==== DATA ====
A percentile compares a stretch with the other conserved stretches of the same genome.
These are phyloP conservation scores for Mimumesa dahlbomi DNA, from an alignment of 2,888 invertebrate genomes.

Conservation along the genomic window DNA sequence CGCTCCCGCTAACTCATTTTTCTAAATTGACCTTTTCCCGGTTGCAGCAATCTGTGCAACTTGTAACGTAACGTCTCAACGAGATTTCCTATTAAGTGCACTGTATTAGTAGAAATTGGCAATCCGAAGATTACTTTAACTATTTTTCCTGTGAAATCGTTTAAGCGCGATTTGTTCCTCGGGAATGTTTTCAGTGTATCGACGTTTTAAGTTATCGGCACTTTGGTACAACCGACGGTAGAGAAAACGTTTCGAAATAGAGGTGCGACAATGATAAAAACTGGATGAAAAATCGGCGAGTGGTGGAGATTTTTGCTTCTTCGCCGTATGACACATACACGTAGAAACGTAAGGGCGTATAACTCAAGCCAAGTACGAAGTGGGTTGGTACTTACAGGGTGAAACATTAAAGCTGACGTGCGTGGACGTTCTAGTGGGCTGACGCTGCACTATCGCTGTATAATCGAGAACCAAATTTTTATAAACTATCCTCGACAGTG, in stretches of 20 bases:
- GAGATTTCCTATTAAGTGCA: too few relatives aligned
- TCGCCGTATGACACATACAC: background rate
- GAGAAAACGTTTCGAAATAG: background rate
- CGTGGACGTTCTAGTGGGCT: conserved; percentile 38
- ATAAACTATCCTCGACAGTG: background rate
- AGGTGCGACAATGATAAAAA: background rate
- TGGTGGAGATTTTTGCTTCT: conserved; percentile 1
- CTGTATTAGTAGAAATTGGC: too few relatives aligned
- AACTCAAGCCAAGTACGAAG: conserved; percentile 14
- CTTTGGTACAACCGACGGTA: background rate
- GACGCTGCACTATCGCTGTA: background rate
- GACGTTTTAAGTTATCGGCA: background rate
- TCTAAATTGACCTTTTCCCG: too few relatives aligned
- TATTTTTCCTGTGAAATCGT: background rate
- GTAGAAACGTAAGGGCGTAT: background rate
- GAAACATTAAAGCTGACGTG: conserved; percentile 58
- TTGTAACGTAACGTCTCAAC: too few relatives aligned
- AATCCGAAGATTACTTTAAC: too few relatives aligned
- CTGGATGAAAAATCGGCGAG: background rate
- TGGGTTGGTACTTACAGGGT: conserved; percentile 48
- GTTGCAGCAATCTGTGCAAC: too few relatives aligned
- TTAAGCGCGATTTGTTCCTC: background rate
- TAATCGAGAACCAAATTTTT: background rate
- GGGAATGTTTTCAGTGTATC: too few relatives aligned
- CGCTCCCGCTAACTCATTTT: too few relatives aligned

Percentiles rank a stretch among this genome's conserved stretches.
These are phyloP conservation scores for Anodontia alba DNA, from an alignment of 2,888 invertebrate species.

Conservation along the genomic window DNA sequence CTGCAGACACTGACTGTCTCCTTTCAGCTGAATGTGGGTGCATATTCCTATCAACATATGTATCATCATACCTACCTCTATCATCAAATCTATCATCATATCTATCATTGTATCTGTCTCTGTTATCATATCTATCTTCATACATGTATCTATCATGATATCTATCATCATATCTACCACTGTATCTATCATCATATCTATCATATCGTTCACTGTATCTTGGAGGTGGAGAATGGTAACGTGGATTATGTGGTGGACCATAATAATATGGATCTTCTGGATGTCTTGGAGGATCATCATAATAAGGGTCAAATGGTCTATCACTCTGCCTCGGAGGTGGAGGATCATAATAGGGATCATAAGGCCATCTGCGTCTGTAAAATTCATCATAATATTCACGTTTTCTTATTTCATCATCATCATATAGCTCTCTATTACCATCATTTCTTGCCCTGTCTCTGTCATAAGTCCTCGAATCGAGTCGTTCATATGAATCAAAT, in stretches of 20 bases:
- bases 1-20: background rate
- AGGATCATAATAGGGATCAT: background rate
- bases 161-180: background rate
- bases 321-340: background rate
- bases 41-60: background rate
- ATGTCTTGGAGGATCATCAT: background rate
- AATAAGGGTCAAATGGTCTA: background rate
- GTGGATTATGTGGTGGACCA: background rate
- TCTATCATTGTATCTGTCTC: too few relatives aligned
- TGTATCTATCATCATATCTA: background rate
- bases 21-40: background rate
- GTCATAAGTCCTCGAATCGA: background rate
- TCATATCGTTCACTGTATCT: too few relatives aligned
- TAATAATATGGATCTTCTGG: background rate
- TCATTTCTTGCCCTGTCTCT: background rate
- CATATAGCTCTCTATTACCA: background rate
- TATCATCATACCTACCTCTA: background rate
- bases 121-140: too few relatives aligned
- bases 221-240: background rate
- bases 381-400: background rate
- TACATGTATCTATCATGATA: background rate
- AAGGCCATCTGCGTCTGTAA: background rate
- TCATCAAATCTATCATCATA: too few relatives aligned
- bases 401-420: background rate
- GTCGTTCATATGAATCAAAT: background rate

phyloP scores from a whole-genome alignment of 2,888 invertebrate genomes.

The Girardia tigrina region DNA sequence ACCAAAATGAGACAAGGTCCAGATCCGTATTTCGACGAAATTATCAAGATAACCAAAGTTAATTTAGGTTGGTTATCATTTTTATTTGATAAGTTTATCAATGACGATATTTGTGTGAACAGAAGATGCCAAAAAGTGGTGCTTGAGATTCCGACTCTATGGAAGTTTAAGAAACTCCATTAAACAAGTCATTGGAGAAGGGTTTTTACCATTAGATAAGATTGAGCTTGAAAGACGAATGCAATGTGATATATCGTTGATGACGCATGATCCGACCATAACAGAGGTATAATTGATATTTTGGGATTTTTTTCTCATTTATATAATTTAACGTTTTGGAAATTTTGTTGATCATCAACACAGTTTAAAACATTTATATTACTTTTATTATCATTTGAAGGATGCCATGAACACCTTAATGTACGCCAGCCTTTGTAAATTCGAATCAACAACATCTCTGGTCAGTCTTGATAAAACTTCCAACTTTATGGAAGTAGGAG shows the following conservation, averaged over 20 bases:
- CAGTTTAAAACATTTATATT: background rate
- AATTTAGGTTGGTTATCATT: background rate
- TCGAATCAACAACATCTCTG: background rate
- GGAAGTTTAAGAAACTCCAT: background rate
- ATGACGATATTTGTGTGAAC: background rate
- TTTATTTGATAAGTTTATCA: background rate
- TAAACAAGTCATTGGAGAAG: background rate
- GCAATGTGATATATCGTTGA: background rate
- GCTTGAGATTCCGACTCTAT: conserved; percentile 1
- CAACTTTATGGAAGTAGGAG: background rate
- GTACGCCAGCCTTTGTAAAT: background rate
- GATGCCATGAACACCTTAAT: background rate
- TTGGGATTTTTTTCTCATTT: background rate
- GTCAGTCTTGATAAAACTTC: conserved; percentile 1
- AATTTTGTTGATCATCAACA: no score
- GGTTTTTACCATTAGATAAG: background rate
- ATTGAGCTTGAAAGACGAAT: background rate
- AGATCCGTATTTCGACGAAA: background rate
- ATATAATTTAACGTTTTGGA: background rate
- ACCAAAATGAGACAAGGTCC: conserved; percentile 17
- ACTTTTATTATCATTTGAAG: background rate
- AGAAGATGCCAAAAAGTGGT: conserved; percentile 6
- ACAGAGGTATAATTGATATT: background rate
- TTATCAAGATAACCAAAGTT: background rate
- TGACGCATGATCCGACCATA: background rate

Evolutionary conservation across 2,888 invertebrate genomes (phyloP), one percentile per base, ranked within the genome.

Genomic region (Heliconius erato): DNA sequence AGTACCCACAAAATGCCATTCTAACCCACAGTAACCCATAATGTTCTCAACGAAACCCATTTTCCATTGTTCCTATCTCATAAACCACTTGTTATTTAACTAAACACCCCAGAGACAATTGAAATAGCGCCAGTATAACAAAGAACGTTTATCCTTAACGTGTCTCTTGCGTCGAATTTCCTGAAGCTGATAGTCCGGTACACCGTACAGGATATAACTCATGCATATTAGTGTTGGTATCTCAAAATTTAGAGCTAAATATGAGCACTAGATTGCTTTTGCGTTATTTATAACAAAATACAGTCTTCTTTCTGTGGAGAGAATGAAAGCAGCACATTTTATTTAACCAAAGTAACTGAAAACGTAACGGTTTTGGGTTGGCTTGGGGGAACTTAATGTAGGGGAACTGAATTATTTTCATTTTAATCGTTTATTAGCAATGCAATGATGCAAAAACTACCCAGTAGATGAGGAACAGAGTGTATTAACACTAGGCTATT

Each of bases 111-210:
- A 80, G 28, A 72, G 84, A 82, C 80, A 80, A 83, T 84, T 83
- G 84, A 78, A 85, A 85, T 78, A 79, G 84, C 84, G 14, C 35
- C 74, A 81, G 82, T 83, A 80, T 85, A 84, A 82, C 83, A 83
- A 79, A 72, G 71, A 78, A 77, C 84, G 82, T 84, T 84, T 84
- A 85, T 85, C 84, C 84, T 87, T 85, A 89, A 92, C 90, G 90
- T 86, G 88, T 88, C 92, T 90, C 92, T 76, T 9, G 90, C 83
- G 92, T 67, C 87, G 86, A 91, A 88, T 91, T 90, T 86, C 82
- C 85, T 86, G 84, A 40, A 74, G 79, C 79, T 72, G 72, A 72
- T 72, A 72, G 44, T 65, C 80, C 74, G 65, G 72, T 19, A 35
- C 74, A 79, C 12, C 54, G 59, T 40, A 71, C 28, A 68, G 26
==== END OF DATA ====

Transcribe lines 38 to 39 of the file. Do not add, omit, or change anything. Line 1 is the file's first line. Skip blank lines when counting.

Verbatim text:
- AATAAGGGTCAAATGGTCTA: background rate
- GTGGATTATGTGGTGGACCA: background rate